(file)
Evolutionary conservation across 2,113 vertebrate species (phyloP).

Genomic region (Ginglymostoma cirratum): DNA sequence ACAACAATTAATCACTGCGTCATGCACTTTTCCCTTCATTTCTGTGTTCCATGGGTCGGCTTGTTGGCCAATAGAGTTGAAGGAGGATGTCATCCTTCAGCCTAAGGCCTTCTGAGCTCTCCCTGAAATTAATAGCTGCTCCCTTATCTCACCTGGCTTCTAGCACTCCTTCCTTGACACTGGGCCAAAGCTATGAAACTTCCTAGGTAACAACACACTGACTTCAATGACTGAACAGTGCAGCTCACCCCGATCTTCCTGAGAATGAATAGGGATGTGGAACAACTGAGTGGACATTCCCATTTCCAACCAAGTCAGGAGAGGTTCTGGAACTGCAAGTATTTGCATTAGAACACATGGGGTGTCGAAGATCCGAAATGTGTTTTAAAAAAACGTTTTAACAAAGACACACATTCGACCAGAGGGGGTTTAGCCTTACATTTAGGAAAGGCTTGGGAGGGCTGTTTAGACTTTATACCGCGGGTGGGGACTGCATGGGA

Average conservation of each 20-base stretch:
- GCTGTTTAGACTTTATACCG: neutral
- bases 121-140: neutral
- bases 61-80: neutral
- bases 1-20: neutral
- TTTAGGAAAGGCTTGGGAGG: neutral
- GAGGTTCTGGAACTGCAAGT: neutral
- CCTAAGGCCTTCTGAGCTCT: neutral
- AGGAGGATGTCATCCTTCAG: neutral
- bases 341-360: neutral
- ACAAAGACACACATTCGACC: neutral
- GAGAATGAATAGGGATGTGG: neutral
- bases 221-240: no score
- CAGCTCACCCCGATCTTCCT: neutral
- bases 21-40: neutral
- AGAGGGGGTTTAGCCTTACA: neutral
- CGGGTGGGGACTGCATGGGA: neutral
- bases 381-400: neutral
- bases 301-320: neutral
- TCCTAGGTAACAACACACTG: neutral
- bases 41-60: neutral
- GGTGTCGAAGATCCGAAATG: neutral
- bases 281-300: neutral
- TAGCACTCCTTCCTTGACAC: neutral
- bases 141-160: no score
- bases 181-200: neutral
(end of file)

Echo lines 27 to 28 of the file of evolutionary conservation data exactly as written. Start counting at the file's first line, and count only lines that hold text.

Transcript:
- bases 141-160: no score
- bases 181-200: neutral